Relationships between people and animals and the hopes of both species that “love was out there for everybody, if they could just find it”: these are the central issues in this Alabama author’s relentlessly gritty latest.
In and nearby contemporary Memphis, several vividly sketched lovers and losers are quickly set into motion, and conflict. Septuagenarian Mr. Arthur explores ways to keep and sexually satisfy his smoldering younger wife Helen, who turns her attentions toward Eric, a young pet-store employee whose most meaningful relationship is with his (male) pit bull Jada Pinkett. Anjalee, a goodhearted whore marked by a history of family abuse, commits assault, goes on the lam, and attracts the stupefied devotion of Wayne Stubbock, a pugilistically gifted young sailor. Meanwhile, ex-con Domino D’Adamo, whose interstate drug business is compromised by his murderous gangster boss, experiences three unfortunate run-ins with cops, one of them an importunate black Amazon named Penelope—who takes up with Dom’s carjacking victim Merlot, a bachelor high-school teacher with a hidden secret love (named Candy). There’s considerable pleasure in Brown’s energetic deployment of these (really rather likable) grotesques, in a roiling, in-your-face melodrama whose comic-horrible details are variously reminiscent of Barry Hannah, Harry Crews, and the writer Brown most resembles: Erskine Caldwell. If the drumbeat momentum of his characters’ compulsively self-destructive behavior (symbolized by the title metaphor, a reference to the past Eric yearns to escape) seems forced, Brown nevertheless springs a few refreshing surprises. And the multiple staggered climaxes go a long way toward qualifying and contradicting what appears initially to be its rather generic naturalism.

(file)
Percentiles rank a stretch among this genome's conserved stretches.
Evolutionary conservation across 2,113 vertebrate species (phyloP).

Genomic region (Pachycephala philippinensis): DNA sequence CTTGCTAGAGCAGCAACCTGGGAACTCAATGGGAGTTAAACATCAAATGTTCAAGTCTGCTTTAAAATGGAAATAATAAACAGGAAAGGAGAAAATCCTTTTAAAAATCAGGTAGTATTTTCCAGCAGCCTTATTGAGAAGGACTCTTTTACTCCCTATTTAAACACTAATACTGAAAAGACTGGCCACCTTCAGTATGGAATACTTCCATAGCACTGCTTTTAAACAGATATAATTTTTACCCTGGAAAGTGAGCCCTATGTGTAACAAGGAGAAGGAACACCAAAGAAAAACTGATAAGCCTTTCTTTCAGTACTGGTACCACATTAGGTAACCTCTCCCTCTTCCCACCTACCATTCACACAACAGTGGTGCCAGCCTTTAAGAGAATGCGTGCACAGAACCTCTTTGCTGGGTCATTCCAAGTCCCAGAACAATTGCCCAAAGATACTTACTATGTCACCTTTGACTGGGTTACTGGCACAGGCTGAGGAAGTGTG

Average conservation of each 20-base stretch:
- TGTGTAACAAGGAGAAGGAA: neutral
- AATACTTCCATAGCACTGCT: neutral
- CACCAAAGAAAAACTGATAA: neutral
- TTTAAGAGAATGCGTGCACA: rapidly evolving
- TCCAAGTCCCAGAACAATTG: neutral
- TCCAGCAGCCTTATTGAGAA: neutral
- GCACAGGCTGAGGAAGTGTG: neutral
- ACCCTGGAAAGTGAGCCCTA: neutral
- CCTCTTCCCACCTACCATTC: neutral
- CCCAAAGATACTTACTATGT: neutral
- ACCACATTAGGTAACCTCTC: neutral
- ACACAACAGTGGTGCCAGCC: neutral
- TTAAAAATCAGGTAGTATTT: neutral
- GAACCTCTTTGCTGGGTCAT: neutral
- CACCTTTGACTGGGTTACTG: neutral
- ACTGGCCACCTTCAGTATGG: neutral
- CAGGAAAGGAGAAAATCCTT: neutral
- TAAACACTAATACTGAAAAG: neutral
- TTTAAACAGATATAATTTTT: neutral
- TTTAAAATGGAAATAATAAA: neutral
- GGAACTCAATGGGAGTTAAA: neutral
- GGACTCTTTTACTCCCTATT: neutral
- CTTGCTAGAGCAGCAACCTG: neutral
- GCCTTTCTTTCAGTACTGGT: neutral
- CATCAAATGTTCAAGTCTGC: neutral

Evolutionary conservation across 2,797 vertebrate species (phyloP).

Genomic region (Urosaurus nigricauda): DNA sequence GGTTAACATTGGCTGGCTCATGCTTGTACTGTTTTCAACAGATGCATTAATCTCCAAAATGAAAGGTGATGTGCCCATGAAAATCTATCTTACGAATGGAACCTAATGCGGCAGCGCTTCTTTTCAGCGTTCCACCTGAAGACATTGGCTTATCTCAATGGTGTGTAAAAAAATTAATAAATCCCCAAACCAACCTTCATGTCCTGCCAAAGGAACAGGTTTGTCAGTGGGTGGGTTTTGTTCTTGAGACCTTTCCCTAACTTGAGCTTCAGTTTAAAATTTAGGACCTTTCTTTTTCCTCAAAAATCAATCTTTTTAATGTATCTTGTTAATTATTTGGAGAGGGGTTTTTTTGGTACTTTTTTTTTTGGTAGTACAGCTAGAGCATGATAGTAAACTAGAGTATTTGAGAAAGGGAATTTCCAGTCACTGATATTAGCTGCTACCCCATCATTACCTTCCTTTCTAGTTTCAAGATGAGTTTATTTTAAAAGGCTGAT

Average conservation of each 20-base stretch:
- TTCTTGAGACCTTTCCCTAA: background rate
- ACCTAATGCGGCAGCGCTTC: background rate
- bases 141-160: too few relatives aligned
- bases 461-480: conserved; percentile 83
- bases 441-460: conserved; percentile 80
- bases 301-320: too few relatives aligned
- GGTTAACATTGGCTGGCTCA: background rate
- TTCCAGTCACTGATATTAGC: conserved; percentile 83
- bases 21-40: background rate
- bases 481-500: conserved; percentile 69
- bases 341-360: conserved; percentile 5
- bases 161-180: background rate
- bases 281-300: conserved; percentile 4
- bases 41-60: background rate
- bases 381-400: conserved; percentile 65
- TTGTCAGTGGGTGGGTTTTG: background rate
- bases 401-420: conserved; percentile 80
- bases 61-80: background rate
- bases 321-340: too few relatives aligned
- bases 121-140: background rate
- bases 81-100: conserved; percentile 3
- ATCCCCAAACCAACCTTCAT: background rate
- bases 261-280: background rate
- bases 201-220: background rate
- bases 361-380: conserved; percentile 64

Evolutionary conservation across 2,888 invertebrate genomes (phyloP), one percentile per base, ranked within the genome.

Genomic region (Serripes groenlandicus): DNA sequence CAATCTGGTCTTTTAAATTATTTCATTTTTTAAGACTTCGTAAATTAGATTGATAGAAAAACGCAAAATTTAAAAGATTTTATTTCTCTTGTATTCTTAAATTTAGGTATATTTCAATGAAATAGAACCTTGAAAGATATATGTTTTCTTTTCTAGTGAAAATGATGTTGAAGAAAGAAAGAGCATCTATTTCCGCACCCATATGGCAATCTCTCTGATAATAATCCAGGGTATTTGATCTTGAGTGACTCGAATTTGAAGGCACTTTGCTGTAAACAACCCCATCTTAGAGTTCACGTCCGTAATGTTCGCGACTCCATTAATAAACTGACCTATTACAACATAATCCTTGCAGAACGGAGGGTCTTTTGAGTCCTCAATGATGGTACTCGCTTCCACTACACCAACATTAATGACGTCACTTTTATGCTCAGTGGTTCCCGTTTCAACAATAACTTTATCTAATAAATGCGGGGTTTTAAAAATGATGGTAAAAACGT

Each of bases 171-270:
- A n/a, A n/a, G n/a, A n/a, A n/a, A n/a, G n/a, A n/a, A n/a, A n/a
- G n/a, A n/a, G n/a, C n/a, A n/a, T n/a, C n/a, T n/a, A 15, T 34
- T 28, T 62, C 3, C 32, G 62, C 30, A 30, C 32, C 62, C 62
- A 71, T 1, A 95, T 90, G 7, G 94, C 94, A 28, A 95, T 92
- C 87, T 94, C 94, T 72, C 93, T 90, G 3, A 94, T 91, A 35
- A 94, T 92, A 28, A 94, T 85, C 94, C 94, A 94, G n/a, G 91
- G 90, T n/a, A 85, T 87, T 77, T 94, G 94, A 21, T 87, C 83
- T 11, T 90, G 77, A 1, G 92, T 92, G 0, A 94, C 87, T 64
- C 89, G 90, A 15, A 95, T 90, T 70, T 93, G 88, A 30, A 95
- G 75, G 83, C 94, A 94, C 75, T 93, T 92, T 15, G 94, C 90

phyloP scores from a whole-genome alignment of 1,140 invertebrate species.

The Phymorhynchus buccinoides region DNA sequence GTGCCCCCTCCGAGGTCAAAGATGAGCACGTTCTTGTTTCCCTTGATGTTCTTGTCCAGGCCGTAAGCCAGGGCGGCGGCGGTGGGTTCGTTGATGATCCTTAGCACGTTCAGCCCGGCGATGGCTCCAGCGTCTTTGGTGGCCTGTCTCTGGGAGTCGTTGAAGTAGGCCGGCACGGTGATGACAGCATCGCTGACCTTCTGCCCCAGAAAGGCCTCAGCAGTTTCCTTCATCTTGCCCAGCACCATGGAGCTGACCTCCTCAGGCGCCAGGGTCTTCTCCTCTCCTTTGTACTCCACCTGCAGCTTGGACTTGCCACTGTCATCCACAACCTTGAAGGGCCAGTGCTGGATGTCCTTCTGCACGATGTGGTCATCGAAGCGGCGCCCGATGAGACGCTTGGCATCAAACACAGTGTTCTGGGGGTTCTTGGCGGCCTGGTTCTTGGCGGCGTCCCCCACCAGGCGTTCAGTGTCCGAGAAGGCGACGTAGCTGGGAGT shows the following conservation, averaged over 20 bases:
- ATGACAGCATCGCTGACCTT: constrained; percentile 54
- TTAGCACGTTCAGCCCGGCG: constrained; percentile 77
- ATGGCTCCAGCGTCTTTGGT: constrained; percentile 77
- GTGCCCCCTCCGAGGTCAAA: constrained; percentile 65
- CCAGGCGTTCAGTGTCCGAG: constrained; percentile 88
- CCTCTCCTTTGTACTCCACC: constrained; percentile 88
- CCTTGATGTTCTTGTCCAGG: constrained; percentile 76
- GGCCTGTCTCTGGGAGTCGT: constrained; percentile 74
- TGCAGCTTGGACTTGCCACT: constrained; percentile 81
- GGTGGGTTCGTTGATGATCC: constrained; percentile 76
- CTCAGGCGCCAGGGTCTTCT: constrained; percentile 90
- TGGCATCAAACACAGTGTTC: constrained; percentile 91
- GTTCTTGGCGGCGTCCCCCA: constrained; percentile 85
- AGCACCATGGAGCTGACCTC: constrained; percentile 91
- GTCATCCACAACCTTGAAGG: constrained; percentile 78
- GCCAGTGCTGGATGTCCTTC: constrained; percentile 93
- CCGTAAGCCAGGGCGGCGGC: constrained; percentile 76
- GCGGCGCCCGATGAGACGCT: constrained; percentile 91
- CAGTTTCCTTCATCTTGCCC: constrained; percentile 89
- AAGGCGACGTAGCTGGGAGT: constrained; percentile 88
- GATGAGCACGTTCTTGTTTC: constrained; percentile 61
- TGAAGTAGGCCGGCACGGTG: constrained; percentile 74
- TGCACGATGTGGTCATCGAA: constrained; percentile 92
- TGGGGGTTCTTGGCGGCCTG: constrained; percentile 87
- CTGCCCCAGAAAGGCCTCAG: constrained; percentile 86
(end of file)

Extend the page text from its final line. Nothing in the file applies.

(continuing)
Brown’s Fay (2000) remains his best—but it’s good to see him extending his range. The Rabbit Factory has much to recommend it.